Salmonella is present in one in every 30 boxes of eggs imported for sale in England, a food watchdog study says.
Vulnerable people are warned to cook eggs thoroughly
With eggs from Spain, this rises to one in eight, according to the Food Standards Agency (FSA).
The FSA estimated the levels after tests on 1,744 imported boxes on sale in London and the North West, in small shops and discount chains.
It said the vast majority of eggs were free of salmonella, but urged the vulnerable to cook eggs thoroughly.
In their tests on the 1,744 boxes, researchers found salmonella inside eggs in 10 boxes, and contaminated egg shells in 157 boxes.
They then used their findings with other data on imported eggs to give a broader, more accurate picture, and estimated salmonella was present in 3.3% of boxes.
The samples came from eight European countries, with two-thirds coming from Spain.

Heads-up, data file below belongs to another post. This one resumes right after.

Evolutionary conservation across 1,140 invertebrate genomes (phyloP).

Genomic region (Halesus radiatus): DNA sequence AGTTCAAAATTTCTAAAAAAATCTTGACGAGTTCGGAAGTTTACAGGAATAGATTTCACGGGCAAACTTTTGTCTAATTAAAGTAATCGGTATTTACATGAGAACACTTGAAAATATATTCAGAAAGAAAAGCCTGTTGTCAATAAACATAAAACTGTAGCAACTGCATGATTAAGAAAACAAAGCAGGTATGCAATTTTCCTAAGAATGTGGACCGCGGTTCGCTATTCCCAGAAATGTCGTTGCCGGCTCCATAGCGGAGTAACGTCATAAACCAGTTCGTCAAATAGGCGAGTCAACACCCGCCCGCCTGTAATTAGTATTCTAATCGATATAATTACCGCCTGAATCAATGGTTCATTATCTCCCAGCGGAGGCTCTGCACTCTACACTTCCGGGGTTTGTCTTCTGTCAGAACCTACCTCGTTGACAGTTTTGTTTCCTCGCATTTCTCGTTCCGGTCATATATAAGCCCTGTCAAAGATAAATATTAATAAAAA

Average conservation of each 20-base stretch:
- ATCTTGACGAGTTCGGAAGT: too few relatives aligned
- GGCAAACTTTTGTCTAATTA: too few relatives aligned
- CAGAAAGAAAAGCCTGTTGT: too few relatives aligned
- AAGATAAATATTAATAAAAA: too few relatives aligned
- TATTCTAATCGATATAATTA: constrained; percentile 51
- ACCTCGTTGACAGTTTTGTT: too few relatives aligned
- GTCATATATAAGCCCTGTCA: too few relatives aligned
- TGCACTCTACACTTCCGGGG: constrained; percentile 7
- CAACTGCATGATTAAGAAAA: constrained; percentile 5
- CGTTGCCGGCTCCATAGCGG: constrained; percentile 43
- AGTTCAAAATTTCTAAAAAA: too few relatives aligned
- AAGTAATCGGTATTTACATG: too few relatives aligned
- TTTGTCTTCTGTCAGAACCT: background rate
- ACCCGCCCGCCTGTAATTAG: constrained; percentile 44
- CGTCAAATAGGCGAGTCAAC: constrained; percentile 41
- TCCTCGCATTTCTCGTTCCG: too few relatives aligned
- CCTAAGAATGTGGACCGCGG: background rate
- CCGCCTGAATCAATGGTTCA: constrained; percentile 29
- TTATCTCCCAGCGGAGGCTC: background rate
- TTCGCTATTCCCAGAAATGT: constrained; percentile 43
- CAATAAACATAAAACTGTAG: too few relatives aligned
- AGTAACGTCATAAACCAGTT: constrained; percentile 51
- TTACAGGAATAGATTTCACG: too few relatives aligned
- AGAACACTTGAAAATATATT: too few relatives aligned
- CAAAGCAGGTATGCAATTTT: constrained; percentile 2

Most of the contaminated eggs came from three farms in Spain, the FSA said.
France had the second highest number, with one in every 170 boxes found to be contaminated.
Dr Andrew Wadge, director of food safety for the FSA, said: "The vast majority of eggs we eat in the UK are salmonella-free.
"However this survey shows that problems with salmonella in eggs have not gone away."
He said the European Commission had set targets for reducing salmonella in laying flocks and making vaccination compulsory in countries with high contamination.
Only 10% of eggs sold in the UK were imported, and most imported eggs were used in the catering trade, said the FSA.
But the watchdog advised the elderly, the young, pregnant women and the sick to cook eggs thoroughly to reduce any risk of food poisoning.
Salmonella is a type of bacteria and poisoning usually occurs from eating contaminated food such as meat and eggs.
Infection causes severe diarrhoea, cramping abdominal pain, nausea and sometimes vomiting.
The symptoms can last for several days, but most people make a full recovery within a week.
In June, confectionary giant Cadbury Schweppes withdrew one million chocolate bars after a pipe at its plant in Marlbrook, Herefordshire, caused salmonella contamination.